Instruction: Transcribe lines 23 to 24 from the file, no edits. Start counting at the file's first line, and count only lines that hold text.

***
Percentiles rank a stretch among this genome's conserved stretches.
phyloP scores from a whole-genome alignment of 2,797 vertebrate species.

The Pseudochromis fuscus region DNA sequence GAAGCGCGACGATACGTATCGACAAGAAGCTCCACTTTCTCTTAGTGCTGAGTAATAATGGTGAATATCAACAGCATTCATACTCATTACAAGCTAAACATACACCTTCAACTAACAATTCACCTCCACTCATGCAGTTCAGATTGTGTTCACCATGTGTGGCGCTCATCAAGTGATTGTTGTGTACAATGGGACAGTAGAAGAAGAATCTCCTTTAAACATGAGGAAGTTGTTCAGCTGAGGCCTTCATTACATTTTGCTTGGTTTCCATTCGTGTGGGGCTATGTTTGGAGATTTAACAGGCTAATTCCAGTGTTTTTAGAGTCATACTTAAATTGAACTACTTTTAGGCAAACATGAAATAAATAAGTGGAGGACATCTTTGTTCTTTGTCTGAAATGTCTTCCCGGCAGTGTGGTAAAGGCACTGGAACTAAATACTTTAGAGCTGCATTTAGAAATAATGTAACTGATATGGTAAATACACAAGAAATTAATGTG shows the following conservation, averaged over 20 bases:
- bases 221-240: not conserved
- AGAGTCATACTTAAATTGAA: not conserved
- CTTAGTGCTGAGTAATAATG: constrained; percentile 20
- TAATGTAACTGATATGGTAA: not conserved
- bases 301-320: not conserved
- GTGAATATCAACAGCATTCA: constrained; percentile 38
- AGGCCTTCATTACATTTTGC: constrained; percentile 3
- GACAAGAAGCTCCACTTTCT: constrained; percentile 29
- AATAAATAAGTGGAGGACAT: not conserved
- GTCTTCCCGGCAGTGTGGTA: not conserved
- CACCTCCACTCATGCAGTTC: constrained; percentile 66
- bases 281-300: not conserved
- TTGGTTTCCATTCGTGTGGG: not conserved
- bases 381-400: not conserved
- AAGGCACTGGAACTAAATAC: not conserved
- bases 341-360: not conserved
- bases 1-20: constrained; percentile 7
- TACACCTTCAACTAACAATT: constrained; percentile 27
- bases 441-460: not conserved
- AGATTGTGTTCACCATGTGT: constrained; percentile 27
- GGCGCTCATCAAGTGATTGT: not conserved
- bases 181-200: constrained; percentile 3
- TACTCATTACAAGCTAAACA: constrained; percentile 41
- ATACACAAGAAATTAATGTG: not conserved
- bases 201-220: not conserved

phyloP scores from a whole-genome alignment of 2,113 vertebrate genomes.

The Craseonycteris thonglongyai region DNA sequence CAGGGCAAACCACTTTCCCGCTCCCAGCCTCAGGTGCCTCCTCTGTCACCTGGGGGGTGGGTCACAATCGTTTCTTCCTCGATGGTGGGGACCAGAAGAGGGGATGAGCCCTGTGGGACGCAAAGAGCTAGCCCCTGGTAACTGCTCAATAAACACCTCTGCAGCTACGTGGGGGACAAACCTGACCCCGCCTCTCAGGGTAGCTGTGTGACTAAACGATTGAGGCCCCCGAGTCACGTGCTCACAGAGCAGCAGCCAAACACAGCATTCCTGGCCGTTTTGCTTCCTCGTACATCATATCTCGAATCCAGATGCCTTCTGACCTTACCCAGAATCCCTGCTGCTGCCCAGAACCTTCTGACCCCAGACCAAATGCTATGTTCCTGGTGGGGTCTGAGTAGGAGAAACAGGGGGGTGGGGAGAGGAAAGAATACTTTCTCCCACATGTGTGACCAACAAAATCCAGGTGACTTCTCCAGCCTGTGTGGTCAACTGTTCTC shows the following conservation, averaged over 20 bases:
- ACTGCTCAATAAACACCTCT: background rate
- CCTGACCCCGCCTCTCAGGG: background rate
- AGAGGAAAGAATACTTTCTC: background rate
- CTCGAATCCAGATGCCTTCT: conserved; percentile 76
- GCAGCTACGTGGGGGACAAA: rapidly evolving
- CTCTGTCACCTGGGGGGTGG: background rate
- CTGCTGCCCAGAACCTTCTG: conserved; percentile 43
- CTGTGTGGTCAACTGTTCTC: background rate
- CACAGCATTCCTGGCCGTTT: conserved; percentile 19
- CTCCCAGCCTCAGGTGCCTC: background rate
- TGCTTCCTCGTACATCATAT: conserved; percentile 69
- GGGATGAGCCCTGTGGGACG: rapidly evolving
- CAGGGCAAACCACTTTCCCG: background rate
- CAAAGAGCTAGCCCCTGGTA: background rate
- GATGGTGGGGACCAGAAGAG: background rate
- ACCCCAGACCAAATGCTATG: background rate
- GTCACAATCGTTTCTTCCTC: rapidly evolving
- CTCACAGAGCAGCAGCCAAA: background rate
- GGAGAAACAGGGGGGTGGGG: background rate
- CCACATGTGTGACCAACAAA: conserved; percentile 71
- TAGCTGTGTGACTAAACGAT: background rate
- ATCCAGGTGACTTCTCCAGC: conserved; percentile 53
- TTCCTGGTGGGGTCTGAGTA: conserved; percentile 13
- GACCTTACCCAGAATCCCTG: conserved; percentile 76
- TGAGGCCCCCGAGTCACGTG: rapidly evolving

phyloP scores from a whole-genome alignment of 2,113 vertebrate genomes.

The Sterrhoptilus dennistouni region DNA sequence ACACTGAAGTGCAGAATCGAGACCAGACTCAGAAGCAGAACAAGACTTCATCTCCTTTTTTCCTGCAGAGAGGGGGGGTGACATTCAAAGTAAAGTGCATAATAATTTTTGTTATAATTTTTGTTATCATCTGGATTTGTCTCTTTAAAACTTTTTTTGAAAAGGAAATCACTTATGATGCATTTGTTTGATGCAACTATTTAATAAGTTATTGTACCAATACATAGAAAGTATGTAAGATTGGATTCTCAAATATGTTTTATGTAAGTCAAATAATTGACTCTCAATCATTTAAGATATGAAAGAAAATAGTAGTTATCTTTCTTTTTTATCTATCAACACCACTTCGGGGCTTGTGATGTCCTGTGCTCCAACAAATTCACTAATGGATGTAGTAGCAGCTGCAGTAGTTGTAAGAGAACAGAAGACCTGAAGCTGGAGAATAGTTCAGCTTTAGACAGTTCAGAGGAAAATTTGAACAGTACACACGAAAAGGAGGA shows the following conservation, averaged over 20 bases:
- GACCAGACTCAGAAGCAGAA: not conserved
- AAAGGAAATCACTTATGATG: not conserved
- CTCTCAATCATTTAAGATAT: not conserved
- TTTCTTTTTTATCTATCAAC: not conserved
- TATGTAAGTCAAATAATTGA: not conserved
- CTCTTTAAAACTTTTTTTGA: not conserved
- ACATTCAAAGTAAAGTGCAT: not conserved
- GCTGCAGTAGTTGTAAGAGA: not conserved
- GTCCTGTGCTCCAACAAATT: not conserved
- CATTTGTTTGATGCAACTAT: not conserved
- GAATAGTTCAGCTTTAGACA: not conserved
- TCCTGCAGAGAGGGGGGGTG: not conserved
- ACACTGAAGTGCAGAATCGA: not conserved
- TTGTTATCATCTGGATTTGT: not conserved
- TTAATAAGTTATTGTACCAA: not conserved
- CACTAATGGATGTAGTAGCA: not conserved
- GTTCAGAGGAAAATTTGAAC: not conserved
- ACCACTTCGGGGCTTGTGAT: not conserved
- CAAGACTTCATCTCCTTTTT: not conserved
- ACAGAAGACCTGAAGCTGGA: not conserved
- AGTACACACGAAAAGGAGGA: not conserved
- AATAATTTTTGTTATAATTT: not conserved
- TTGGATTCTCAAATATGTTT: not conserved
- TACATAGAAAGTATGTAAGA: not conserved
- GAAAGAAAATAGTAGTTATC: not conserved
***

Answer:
- AGATTGTGTTCACCATGTGT: constrained; percentile 27
- GGCGCTCATCAAGTGATTGT: not conserved